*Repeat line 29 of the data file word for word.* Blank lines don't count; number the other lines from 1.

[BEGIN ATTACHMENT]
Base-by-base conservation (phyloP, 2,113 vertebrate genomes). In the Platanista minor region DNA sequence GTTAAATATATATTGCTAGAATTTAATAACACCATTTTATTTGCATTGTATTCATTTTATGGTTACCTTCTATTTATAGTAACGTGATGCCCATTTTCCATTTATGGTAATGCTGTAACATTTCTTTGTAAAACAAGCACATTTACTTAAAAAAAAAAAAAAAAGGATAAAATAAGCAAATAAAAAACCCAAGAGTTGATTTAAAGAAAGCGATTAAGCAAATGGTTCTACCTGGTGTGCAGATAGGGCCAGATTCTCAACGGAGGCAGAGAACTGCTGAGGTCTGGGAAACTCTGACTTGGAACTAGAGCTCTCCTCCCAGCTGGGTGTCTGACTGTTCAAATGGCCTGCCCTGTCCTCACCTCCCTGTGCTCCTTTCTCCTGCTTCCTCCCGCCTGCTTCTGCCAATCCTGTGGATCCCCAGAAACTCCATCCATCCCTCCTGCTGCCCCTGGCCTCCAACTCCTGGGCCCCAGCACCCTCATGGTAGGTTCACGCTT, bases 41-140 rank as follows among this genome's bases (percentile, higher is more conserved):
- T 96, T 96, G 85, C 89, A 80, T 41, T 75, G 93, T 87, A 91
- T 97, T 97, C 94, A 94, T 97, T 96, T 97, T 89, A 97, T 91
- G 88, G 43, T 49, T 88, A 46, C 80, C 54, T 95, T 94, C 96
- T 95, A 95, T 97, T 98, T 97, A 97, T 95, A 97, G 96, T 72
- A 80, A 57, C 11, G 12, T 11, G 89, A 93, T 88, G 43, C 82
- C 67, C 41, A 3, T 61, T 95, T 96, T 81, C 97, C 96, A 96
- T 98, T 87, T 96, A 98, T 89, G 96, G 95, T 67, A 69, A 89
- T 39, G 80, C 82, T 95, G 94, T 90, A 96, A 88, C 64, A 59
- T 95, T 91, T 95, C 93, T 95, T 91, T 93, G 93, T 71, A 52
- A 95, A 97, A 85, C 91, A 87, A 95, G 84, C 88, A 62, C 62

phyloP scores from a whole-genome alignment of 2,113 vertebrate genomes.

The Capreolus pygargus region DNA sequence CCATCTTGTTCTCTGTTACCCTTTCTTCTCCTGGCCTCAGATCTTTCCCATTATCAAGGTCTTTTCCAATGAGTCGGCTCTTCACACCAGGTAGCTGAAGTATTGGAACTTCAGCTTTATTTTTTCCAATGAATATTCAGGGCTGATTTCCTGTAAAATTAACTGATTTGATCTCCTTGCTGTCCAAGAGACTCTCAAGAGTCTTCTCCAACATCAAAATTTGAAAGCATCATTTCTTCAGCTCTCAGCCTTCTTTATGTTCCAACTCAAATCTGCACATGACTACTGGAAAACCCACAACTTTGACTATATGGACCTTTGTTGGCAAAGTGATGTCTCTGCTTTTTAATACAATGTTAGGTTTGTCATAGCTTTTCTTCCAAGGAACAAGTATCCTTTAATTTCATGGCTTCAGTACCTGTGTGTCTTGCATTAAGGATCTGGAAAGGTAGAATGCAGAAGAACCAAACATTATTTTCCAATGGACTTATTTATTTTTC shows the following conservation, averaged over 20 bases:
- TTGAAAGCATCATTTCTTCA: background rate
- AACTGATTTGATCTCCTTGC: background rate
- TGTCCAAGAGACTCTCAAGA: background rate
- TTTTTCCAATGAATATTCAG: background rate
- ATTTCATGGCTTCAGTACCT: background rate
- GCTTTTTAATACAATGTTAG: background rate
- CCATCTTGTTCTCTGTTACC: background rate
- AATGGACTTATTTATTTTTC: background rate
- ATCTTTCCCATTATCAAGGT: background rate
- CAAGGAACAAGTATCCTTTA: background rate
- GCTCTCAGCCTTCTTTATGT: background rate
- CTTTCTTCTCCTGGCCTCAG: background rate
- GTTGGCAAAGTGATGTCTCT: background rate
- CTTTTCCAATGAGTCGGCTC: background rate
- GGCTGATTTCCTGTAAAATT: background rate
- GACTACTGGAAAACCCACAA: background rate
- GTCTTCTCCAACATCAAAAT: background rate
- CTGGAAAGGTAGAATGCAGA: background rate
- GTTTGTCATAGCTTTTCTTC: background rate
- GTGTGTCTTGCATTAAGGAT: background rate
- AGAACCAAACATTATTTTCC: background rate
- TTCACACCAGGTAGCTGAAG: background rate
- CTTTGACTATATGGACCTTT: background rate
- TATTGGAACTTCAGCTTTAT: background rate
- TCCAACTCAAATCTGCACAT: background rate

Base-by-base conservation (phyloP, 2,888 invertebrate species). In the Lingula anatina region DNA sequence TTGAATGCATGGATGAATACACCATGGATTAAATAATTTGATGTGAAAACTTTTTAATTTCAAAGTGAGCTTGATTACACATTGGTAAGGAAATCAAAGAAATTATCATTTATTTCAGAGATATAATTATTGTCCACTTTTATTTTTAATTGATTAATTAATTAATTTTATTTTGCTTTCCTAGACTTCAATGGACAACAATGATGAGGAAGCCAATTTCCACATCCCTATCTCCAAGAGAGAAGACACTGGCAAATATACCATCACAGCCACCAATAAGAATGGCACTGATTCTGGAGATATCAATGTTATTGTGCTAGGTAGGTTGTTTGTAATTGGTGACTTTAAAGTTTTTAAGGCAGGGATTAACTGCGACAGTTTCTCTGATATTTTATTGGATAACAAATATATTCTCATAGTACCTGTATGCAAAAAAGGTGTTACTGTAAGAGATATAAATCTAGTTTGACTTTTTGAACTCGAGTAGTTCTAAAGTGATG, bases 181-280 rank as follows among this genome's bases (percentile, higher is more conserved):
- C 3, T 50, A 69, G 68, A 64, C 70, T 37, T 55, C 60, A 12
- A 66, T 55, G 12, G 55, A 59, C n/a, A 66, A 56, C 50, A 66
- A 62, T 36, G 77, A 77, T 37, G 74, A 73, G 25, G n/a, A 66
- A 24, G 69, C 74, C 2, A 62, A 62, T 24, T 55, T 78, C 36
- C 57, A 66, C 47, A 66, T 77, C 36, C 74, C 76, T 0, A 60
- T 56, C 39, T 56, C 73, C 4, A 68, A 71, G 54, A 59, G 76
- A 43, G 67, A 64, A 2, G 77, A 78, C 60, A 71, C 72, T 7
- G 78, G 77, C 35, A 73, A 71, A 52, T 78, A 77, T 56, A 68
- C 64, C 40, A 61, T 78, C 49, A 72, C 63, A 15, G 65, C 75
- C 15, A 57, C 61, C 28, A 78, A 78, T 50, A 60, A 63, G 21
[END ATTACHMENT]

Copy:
- GACTACTGGAAAACCCACAA: background rate